My Depression, My Dogs
I love dogs. Honestly, I like dogs more than a lot of humans. I have had 5 dogs in my life that touched my soul. Four carried the same name — Belle — because I believe that the soul of one passes on to another. My current hound is simply named “Dog.” He came with that name, and it seems to be working for him.
My father, God bless his soul, was an alcoholic. It was painful for him to express his feelings. I don’t recall him ever kissing my mother, holding her hand or putting his arm around her. I never heard him say “I love you” or a nice thing about her. If he ever told me he loved me or hugged me, I do not remember it. I was never daddy’s little girl. He was not violent, but he was sarcastic and passive aggressive. Archie Bunker, literally, was his role model.
Our family dog, a German Shorthair, was the only living thing with whom he could express physical affection. He took every and any opportunity to show her his love. On a table next to “his” chair — where he drank, read the newspaper, and watched endless hours of football, golf, boxing, baseball — he kept a bowl of hard candies.
He fed Belle hard candies and made sure she had a pillow when she cuddled up in front of the fire, which he made in our fireplace, seemingly just for her. It got to the point where she would only go outside to the bathroom if he took her. In the morning, she accompanied him to the our large bathroom upstairs, where he would turn on a space heater for her as he listened to the radio, shaved and showered.
He adored that dog. I resented my father for many years for not showing my mother and me as much attention and affection as the dog. But in hindsight, I am very glad he had Belle. Without that dog his life would have been void of any physical and emotional affection.
I inherited my father’s alcoholism and passion for dogs. Throughout most of my life I have felt as though I did not fit in. I felt safe when I was alone, but I hated the loneliness. As a teenager, when my depression and alcoholism hit their stride, Belle was always there for me.
Once, when I was very angry, I slammed a door on her tail. It bled for weeks. I still have not forgiven myself for hurting her, even though she forgave me immediately. During the last 10 years of my drinking career, as my depression worsened, my dog became my best and only friend. I often drank alone as she watched. I blacked out many times but always woke up safe. Although I had no memory of what I had done, I believe she took care and protected me from harm.
Four years ago, in my last major depression, my dog was my confidant. Without saying a word she knew what was going on. She insisted I get up and take care of her. When I could not sleep, she roamed the neighborhood with me in the middle of the night. Sometimes she ignored my hopelessness, as if saying, “What you are going through is not the real world — it is only the world you see when the chemicals in your brain are out of whack. THIS is the REAL world,” and then she would deposit a toy on my lap.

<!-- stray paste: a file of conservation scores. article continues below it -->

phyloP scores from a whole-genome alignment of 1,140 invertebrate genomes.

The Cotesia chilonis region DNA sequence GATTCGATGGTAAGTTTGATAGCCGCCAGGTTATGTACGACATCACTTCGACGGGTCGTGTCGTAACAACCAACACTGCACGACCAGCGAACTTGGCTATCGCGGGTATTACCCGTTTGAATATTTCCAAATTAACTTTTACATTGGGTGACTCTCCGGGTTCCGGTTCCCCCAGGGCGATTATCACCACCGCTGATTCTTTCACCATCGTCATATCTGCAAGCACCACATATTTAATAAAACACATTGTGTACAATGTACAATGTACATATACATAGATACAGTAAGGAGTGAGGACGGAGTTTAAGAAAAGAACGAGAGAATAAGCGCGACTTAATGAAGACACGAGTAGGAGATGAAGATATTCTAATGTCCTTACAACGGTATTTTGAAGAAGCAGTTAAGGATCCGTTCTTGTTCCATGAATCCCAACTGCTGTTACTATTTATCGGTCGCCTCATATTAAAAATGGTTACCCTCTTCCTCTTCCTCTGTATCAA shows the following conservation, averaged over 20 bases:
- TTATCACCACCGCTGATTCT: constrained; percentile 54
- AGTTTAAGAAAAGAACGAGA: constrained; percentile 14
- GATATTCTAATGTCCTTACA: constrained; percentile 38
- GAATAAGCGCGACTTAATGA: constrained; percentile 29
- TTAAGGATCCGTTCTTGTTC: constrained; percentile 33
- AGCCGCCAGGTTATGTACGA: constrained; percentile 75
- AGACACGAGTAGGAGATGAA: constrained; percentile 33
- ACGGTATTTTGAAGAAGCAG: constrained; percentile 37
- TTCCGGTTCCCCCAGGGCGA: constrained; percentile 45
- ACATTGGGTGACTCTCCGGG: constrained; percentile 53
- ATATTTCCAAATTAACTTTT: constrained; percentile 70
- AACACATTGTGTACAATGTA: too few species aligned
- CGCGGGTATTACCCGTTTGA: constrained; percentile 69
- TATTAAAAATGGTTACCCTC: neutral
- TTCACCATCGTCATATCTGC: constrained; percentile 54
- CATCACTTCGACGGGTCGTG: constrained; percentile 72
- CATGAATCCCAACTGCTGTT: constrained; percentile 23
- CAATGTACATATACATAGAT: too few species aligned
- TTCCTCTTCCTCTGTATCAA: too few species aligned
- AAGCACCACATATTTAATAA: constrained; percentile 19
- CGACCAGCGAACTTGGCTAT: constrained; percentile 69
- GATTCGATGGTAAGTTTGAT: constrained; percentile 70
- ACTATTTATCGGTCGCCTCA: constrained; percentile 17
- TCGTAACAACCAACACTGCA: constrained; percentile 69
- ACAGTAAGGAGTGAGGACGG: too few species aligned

When I was in my depression, I believed I had let down everyone in my life — I was a disappointment. But not my dog. Her eyes always said, “What’s up with you? Come on, throw the ball.”
As I slowly crawled out of my black hole, I realized that I could not give — and had not given — my dog what she needed. Belle, a Weimaraner, needed room to run and play. My best efforts were not enough. And so one sad morning, I took her to the park, threw the ball with tears in my eyes, then drove her to my brother’s home — where she would have 5 acres and three Labs to play with.
It was the first loss I had experienced after crawling out of my depression and I was afraid it might push me over the edge, back into my black hole. But it did not. My medications and therapy had given me a solid floor and I could stand, with tears in my eyes, and embrace my sadness without fear it would kill me.
All this is why I love dogs. And this is why yesterday was one of the happiest days of my life. High in the mountains of Wyoming, beyond the reach of any cell phone, I stood on the back of a sled, pulled a team of dogs hellbent on taking me to a sacred place. For ten miles, the team trotted at an even pace, unaware of the blue sky, breathtaking mountains and silent woods.
They were not bulky huskies or Malamutes. They were simple, kind of scrawny looking dogs, bred for generations by the Alasakan Inuit to pull. Some had run the Iditarod, the dog sled equivalent of the Tour de France but in subzero temperatures. All these dogs asked for was food, love and a harness.
Finally, they ran to the bottom of a hill and stopped. Above us a ribbon of hot, steamy water rushed down the side of the mountain into a pool of clear water. I undressed, walked into the pool and floated on my back. The dogs waited below, napping and cuddling with each other. I dressed, ate a lunch of fresh grilled trout and played with the dogs.
They pulled us back with the same determination, trotting quietly and evenly along a river bank. As we approached the yard, about 150 other sled dogs barked and howled with envy. I bent down and thanked each of the dogs that pulled me to the hot spring. I walked through the yard, stopped, bent down and nuzzled other dogs that looked longingly at me.
Then I left, very happy, very grateful and very blessed.
Stapleton, C. (2010). My Depression, My Dogs. Psych Central. Retrieved on April 22, 2015, from http://blogs.psychcentral.com/depression/2010/03/my-depression-my-dogs/